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Archived updates for Thursday, November 03, 2005

TRIPS Council Considering Genetic Resource Disclosure

According to the October 28, 2005 issue of Bridges Weekly Trade Digest, the World Trade Oragnaization's TRIPS Council once again saw countries clash on whether disclosure of the source of biological materials and related traditional knowledge in patent applications was indeed necessary to ensure the equitable sharing of benefits from genetic resources.

During discussions on the relationship between the TRIPS Agreement and the Convention on Biological Diversity (CBD) mandated by paragraph 19 of the Doha Declaration, India introduced a paper arguing that genetic resources and associated traditional knowledge are often erroneously dealt under the current intellectual property regime as if they formed part of the public domain, open to appropriation by anybody without any obligation to ask for permission and pay back the provider. Three types of disclosure requirements have been suggested, namely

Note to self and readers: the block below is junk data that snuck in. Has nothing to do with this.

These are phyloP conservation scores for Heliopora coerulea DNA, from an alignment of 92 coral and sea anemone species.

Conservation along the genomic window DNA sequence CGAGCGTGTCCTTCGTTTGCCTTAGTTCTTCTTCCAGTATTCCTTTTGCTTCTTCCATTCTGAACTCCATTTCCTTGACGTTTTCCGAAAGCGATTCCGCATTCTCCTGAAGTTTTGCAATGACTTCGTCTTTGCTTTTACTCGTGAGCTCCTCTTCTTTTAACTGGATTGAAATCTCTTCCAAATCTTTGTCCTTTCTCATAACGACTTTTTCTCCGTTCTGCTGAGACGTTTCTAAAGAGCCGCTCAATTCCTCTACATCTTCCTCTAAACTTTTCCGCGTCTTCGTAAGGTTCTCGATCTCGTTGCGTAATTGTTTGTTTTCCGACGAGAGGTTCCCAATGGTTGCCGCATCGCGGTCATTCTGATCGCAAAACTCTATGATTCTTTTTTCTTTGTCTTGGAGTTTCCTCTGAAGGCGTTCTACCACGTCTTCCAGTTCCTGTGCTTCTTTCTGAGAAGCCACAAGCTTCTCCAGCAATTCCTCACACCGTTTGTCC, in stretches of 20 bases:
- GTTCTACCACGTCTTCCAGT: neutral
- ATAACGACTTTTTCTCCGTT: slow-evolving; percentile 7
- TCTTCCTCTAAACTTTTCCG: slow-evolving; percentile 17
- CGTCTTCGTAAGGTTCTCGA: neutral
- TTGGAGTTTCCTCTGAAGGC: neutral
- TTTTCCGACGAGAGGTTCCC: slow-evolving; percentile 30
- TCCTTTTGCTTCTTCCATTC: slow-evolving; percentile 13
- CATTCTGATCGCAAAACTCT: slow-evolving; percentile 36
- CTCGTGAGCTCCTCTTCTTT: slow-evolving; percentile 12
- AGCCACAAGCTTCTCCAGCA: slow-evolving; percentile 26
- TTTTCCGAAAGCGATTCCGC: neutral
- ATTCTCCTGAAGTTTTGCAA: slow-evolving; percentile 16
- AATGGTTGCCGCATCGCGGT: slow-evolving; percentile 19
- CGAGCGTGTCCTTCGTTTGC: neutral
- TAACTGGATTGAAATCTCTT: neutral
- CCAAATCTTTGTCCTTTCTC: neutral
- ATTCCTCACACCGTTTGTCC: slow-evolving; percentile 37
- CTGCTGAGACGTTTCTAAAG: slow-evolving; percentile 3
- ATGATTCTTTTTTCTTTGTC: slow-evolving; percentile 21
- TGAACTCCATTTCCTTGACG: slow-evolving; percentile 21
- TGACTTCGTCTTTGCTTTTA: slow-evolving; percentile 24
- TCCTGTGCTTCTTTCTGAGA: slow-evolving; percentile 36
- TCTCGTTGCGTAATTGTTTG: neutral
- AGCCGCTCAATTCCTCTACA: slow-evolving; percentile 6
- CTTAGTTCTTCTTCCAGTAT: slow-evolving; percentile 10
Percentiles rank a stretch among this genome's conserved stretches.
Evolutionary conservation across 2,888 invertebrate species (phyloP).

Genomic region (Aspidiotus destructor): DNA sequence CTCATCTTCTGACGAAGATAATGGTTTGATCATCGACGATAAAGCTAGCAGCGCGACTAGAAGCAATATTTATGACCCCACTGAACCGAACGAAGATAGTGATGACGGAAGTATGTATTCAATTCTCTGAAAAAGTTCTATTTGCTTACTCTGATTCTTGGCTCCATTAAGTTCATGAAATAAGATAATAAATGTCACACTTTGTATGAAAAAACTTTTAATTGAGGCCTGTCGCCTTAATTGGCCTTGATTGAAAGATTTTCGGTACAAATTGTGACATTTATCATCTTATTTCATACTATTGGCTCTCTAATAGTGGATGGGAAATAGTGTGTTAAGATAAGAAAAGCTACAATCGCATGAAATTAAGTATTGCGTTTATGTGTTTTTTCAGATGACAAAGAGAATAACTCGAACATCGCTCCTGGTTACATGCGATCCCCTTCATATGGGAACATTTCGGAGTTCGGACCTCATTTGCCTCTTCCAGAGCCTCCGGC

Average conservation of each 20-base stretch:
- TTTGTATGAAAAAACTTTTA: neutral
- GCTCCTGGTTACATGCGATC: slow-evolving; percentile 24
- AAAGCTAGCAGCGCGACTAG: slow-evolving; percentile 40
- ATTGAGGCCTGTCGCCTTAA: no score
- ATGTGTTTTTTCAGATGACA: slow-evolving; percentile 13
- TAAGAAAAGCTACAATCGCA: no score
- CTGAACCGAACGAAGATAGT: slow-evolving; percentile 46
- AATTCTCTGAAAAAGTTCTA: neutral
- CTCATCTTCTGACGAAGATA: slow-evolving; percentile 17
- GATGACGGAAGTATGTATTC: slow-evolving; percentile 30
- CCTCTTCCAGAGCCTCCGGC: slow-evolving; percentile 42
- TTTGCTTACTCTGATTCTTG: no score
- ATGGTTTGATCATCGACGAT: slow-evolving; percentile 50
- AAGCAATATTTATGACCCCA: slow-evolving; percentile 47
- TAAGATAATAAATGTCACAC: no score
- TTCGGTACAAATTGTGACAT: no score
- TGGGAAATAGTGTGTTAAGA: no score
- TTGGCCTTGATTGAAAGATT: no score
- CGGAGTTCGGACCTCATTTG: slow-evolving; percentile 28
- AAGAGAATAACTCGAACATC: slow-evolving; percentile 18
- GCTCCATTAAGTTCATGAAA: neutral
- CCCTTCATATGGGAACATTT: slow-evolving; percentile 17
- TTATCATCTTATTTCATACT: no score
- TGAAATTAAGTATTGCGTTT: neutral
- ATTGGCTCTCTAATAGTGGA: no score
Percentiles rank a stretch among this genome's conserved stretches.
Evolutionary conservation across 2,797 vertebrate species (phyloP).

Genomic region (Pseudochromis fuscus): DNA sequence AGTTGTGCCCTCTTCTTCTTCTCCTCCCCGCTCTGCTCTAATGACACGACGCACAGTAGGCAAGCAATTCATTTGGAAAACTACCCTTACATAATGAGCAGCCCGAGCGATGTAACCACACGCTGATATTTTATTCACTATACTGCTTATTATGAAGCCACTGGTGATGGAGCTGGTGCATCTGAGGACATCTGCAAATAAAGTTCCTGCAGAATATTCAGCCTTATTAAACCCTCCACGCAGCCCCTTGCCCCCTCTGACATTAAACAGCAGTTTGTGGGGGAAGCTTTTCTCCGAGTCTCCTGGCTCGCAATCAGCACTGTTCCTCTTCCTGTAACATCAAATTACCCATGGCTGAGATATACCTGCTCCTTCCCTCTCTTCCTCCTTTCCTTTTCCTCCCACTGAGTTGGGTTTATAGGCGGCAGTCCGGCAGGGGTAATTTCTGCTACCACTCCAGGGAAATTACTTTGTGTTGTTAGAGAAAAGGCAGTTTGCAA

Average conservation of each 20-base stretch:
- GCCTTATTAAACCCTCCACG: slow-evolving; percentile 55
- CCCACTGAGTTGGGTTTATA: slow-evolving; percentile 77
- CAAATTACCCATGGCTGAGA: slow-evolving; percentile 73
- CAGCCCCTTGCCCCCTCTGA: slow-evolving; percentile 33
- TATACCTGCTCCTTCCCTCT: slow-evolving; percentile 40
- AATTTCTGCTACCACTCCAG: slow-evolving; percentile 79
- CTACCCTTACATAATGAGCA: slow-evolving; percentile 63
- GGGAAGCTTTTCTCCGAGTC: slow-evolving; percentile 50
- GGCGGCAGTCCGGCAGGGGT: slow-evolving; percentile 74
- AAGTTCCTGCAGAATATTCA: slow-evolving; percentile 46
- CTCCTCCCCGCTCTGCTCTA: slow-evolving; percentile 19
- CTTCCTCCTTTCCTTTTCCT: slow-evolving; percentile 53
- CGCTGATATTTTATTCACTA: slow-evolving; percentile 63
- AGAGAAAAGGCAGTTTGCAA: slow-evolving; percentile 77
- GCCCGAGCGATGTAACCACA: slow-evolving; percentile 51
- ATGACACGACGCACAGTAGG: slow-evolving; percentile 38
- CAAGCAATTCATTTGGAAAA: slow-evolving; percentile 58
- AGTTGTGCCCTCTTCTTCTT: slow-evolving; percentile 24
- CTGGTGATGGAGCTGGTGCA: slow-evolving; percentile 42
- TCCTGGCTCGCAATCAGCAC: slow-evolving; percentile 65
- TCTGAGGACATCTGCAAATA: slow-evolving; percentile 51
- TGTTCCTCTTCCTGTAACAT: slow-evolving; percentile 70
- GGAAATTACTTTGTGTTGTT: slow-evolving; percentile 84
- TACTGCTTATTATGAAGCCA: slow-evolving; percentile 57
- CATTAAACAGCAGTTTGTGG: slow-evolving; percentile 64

1. disclosure of source and country of origin of the genetic materials and associated traditional knowledge used in developing the invention claimed in the patent application;
  2. disclosure of the evidence of prior informed consent and
  3. disclosure of the evidence of benefit sharing agreement.

The Indian paper was reportedly supported by Brazil, Peru, Ecuador, Pakistan, Sri Lanka, China, Cuba, Bolivia, Colombia, Thailand, Turkey and Indonesia. The US, on the otherhand, "continued to resist discussions on a disclosure requirement and expressed similar reservations as Japan and Korea, arguing that a disclosure requirement would not solve the problems of ensuring benefit sharing and avoiding erroneous patenting. "

In response to requests from developed countries for examples of specific cases of biopiracy, Peru presented a short paper documenting the story of Camu Camu (Myrciaria dubia), a Peruvian fruit which has been patented in Japan. The document, which is similar to a paper presented by them in June (IP/C/W/447), pointed out that national rules were unhelpful if the company that used the genetic resources made a patent application in another country. If such an application failed to disclose the origin of the genetic resource, mention the fact that the resource had already been in use in another part of the world, or provide evidence of an access and benefit-sharing agreement with the community of origin of the resource, then a bad patent could be issued.

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